I watch him from the luxury of an apartment, realizing the very tentative and fragile separation between us. It's a cliche that most Americans are one paycheck away from being homeless and the gap between this man and me is much smaller than the distance provided by the street that lies between us.
For the past month I've done my best to make one hundred dollars last for thirty days. My rent and telephone bill are paid, I have--thanks to a good friend--a bucket of dried catfood in my closet. I have rice in my kitchen, both jasmine and glutinous. I have fish sauce and tea and the water that comes from my kitchen faucet is potable. A store across the street sells pork and chicken in two-dollar packages. I have so much more than so many people in the world-- or in this city.
I think of how long one hundred dollars--three thousand baht--would keep me going in Bangkok. My conclusion surprises me--not as long as it does here. In my other home, my rent and internet and utilities were well under half of what I pay for an equivalent space in Seattle. But I paid thirty dollars a month for bottled drinking water, fifteen dollars a month for the pickup trucks that took me to the end of my street where most of the shops were, sixty dollars a month for food--at this point I'm already at one hundred and five. That doesn't include catfood, catlitter, coffee beans, Skytrain and Underground transportation, coins for the washing machine in my building, a meal in a place with airconditioning, a riverboat ride, or a bottle of beer at night at home. Barebones living for this farang in Bangkok cost at least two hundred dollars a month; it wasn't fun but it was functional. And the Thai people who surrounded me would have been appalled to know that a farang lived that way.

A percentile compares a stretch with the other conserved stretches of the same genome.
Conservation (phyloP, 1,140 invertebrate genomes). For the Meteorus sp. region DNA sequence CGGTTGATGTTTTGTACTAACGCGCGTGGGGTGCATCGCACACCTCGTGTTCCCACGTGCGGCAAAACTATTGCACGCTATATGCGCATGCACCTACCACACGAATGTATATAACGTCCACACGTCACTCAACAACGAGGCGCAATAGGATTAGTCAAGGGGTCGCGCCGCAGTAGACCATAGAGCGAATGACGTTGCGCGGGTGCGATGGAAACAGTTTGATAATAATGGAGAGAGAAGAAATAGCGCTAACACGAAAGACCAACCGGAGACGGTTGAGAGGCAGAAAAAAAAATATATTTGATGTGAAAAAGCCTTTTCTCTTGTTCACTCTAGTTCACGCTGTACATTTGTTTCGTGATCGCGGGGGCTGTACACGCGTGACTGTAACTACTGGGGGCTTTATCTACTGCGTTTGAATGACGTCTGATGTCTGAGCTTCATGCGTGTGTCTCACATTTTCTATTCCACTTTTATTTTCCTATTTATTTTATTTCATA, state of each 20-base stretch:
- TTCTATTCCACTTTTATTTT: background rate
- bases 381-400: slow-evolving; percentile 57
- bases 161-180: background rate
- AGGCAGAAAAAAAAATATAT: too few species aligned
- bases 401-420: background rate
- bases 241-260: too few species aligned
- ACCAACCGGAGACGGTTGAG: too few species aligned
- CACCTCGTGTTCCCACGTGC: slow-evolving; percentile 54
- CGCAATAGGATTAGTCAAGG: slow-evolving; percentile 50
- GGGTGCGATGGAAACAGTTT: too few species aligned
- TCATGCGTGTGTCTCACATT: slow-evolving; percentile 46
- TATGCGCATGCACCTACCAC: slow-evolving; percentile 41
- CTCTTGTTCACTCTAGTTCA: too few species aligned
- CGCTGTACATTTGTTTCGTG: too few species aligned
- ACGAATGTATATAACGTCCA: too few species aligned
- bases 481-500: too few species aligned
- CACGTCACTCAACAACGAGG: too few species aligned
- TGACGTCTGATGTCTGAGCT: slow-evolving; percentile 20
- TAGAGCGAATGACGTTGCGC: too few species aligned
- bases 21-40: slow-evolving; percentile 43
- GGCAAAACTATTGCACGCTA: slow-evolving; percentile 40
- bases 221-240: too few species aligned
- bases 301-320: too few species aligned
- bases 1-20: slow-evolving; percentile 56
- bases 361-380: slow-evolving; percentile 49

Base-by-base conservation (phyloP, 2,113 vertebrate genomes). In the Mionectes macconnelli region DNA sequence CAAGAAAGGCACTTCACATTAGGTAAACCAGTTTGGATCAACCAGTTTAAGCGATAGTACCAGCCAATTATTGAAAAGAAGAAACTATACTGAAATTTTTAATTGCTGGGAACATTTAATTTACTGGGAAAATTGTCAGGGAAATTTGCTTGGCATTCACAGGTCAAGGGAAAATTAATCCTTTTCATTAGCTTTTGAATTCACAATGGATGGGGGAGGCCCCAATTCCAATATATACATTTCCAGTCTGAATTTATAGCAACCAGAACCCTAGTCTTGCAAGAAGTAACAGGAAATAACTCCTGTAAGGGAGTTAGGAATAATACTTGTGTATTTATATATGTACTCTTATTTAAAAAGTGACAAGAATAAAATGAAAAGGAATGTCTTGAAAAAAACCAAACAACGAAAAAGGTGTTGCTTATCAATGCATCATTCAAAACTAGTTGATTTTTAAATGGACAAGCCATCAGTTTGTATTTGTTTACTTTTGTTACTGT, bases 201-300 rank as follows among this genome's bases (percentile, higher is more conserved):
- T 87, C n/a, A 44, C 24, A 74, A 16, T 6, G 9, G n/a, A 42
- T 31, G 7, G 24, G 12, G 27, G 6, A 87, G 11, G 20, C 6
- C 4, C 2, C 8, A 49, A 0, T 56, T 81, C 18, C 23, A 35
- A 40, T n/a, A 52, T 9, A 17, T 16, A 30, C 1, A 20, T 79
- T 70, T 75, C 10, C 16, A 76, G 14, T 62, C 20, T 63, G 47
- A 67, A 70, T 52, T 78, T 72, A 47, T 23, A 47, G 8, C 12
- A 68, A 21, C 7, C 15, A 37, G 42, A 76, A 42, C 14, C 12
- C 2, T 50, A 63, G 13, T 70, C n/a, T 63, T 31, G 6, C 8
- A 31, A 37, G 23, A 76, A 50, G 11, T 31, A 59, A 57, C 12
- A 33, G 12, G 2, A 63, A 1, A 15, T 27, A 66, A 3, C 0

I have to confess that I usually didn't. There were things that nourished me in Bangkok--meals with friends outside of my neighborhood every two weeks or so, Vanity Fair and The Atlantic magazines, the Bangkok Post every day, the International Herald Tribune once in a while, a carefully chosen book from Dasa Book Cafe or Kinokuniya, shoes which never seemed to last more than a month, haircuts when necessary, and the essential trips out of the country to keep my visa going. My Bangkok life was far less luxurious than that of many of my friends--farang or Thai--but it took every baht I made to maintain it.
I came back to the U.S. with no idea of how much my daily life would cost me--I was deeply relieved to find an affordable apartment and get my internet access within it. But deposits and installation charges dug deeply into my financial resources and now I find that my dabblings into barebones living in Bangkok are helping me to move on in the U.S.
Next month will bring another paycheck--or so I hope with every fiber of my heart and soul. Meanwhile I feel true gratitude every time I get drinking water from my faucet and books to read from my public library and a movie to watch at the end of a day from hula.com. And I offer a quiet little thanks that I really enjoy rice and fish sauce.